The God of mission restoring the world works in and through a person’s life as well. Some find mission in restoring endangered species; some in assisting estranged elderly people in remote villages; some in teaching Korean to Muslim immigrant girls in Itaewon, Seoul; and some in listening attentively to their own children suffering from depression.
Mission is neither just about ministries overseas nor proprietorship of missionaries. The mission of God is holistic; it embraces both spiritual and physical needs.
The following are a few testimonies of the participants in the school:
‘I always felt confused and guilty in my identity for the last 10 years though I had been active in helping missionaries. It was because I thought I could not become one of them. Now I realized that I was already sent to a medical mission field with young professionals that work with me.’ (Sang Hyup Lee, a medical doctor who runs LAMS for medical workers and young people)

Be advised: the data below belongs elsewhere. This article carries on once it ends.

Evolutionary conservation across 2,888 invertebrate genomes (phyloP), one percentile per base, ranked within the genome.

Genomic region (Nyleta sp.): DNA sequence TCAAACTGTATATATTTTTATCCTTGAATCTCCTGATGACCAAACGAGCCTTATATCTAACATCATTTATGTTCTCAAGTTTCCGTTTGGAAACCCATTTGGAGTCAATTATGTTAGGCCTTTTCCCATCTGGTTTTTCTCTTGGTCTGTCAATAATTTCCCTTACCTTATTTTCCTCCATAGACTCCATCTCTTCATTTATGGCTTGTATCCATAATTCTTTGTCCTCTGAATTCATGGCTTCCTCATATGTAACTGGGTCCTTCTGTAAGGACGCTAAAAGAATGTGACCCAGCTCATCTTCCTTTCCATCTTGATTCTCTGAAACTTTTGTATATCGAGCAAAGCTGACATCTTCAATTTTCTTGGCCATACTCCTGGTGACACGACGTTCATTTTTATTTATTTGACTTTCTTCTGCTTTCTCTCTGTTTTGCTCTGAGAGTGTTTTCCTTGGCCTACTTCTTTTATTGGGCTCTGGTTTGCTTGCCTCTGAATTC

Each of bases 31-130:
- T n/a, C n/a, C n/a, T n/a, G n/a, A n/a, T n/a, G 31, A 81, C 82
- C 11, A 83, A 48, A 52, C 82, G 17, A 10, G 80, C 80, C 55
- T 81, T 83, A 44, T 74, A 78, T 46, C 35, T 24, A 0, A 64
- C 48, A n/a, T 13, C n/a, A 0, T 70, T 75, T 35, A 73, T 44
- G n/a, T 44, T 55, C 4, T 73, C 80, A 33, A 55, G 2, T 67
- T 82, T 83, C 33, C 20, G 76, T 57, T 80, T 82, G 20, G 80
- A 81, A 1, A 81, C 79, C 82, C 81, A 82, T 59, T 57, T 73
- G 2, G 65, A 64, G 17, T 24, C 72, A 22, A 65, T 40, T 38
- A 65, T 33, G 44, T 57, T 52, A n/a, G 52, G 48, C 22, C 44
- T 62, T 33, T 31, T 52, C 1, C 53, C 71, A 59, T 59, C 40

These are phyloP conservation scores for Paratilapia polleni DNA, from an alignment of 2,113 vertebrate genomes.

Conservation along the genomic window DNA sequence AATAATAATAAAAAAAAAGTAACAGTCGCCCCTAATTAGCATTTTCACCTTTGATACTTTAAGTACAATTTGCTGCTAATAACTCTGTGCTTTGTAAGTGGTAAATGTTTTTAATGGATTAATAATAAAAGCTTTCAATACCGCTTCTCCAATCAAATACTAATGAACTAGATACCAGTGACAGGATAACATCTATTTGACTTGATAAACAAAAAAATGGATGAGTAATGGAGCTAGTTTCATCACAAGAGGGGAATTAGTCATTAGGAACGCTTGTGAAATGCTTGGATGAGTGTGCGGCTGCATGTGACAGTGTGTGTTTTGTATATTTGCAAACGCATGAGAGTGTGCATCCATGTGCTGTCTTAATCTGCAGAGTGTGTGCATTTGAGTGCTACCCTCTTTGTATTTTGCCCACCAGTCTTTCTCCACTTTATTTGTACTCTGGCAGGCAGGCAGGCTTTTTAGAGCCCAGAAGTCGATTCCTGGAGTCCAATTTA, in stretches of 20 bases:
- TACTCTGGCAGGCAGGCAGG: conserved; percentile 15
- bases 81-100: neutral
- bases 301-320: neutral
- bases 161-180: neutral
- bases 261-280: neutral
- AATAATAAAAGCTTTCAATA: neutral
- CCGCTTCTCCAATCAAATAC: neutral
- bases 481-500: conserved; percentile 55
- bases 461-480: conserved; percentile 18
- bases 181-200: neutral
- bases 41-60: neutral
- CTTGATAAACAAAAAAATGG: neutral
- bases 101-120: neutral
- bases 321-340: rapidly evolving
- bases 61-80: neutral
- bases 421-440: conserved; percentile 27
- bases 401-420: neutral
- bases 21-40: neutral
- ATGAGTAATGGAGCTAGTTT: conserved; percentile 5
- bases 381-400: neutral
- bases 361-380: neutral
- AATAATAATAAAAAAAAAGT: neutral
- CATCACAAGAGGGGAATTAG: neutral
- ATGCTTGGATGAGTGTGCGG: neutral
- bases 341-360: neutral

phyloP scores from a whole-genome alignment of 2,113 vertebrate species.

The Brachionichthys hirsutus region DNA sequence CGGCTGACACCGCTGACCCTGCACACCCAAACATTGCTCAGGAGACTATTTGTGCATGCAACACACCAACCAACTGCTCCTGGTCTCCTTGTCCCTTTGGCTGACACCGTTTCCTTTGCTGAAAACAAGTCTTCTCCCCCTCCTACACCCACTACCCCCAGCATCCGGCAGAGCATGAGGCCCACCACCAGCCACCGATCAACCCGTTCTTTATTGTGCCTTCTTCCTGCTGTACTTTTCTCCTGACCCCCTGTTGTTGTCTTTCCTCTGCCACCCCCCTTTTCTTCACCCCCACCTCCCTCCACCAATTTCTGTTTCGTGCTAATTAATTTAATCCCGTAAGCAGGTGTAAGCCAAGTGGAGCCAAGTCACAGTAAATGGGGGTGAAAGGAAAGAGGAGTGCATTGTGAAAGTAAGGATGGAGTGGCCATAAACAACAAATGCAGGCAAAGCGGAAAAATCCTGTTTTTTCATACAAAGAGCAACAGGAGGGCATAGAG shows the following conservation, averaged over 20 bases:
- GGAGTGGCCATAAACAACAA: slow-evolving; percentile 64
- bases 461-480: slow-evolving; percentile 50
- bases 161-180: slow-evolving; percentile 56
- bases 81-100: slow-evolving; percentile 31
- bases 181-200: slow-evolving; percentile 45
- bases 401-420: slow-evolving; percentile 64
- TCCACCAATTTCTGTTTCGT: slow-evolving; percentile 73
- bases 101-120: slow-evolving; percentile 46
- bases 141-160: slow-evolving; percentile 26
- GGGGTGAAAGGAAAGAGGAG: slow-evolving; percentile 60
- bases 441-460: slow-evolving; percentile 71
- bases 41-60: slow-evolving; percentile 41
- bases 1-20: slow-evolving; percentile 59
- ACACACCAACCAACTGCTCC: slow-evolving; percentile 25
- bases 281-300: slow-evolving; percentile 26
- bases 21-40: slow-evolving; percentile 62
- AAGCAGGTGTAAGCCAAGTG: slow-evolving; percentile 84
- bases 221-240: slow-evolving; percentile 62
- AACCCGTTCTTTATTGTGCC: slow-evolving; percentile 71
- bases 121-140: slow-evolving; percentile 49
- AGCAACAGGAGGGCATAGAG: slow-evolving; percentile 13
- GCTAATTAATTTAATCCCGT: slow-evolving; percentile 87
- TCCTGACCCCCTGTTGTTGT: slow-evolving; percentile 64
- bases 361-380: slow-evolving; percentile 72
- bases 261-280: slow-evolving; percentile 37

‘I thought church education for mission was only for the ones who went out for short-term mission trips. Now we can help all the members live out mission where they are!’ (Young Suk Yoon, a minister participated in LAMS for pastors)
‘I did not know that evangelicals took the wellbeing of land seriously. I was pleased to find that the Bible teaches us about our connection to the lives around us and gives us the hope of a new earth.’ (Ryoung Kim, an organic strawberry farmer who participated in LAMS as a facilitator)